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April 25, 2012 / A

Don’t think of elephants

If I tell you not to think about elephants, what will you think about?

Via Flickr.

With some skill, you might be able to let your mind go blank. But probably not for long. Eventually an elephant will come ambling into the field of your mind’s eye.

Now imagine an elephant that lives only in your mind. It is made of the many rules of the Ashtadhyayi, and it loves to approach you affectionately when you have a spare moment.

But for a person trying to memorize the text, this is an awful thing to experience!

This might not be obvious. So here’s an experiment. Try to remember the number 2653589793. As long as you keep this number in your active memory, it is immediate and accessible. But go for a walk. Have lunch. Visit friends for a few days.  Don’t be surprised if you’ve forgotten the number entirely.

Certainly there are several ways of remembering something. We learn our own names early on and use them almost every day. But consider something as long as the Ashtadhyayi. It’s not feasible to recall it every day. That’s why I’m using a spaced repetition system to schedule my review process. I learn something, recall it after a short interval, and keep extending the interval until the item is fixed in my mind.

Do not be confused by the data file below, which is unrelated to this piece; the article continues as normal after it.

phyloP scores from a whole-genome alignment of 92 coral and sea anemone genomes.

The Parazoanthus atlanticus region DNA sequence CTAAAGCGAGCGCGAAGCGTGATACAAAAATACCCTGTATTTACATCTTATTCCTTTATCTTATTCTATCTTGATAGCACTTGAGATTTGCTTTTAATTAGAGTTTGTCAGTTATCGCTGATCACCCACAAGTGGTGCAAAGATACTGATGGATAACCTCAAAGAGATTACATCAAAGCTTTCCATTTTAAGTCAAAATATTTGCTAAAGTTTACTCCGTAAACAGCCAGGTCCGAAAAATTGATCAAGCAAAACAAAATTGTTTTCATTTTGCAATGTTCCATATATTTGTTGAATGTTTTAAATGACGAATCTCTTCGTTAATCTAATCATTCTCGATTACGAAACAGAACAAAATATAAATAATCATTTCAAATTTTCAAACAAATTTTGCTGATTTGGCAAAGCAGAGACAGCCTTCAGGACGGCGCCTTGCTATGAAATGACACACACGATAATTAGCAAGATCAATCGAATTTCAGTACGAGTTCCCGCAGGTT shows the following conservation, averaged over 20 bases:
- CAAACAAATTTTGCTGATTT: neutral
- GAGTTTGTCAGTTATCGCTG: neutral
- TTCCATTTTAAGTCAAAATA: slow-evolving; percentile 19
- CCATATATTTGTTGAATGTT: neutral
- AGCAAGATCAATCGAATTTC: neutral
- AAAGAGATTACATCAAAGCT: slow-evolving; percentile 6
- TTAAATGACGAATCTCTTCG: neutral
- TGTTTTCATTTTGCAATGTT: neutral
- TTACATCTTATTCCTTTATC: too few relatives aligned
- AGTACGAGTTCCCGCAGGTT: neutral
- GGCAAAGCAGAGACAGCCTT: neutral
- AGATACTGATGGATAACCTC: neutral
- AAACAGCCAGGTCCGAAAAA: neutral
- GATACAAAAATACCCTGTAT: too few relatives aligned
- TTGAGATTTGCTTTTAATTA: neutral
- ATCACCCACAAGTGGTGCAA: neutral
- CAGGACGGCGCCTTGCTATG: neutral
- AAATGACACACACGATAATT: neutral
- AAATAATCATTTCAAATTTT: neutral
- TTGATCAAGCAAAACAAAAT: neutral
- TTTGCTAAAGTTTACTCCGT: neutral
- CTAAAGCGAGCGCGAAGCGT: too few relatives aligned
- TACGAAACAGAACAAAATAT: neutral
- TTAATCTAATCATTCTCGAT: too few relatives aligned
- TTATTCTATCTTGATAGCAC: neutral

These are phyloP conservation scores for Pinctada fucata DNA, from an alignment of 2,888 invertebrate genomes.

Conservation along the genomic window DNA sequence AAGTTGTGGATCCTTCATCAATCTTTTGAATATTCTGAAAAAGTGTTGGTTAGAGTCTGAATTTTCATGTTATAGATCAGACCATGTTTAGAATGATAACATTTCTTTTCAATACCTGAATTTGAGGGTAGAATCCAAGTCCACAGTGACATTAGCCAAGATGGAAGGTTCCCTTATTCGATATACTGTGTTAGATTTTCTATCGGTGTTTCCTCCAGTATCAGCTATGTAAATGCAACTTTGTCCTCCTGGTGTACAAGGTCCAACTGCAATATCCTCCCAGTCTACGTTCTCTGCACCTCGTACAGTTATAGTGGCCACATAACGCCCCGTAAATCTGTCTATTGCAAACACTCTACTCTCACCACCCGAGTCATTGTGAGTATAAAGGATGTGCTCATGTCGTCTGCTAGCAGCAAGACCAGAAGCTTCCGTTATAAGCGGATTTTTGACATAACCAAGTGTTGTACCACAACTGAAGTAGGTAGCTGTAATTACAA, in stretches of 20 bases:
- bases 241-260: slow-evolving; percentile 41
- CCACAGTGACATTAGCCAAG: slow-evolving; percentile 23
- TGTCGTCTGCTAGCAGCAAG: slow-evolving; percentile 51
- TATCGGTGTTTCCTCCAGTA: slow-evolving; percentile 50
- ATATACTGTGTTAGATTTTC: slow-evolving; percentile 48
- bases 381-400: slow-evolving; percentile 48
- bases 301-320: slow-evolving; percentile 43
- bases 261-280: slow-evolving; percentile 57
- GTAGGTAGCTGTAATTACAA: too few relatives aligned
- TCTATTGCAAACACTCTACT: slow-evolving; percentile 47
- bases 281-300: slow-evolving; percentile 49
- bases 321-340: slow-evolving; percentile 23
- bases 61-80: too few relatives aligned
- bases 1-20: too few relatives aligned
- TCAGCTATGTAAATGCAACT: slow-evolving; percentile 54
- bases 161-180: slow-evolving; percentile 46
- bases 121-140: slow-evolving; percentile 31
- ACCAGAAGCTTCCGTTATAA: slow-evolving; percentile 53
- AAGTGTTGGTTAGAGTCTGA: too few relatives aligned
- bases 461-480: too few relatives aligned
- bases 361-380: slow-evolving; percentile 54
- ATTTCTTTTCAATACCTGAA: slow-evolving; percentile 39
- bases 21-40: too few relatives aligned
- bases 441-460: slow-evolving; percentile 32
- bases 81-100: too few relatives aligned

But if that elephant keeps ambling by, the interval is cut drastically short. And in the process, it might take much longer to work that elephant into long-term memory.

All around me right now are commentaries and translations of the Ashtadhyayi. I spend what little spare time I have on learning up the text. So inevitably in a spare moment I might habitually go over some rules:

2.1.61 सन्महत्परमोत्तमोत्कृष्टाः पूज्यमानैः
सत् “good,” महत् “great,” परम “highest,” उत्तम “best,” and उत्कृष्ट “eminent” (are preferably compounded with syntactically agreeing सुबन्त words signifying items) that are being honored (and the compound expressing the same meaning as the corresponding wordgroup is called तत्पुरुष).
2.1.62 वृन्दारकनागकुञ्जरैः पूज्यमानम्
(Words signifying objects) that are being honored (are preferably compounded with the syntactically agreeing सुबन्त words) वृन्दारक “eminent,” नाग “elephant,” or कुञ्जर “elephant” (and the compound expressing the same meaning as the corresponding wordgroup is called तत्पुरुष).

and lose what I could have had by waiting a little longer.

As mentioned in my previous post, I will probably not review any material for the next week or so. So I will try hard to keep these elephants at bay, in the hopes of firmly memorizing the rules of the Ashtadhyayi.

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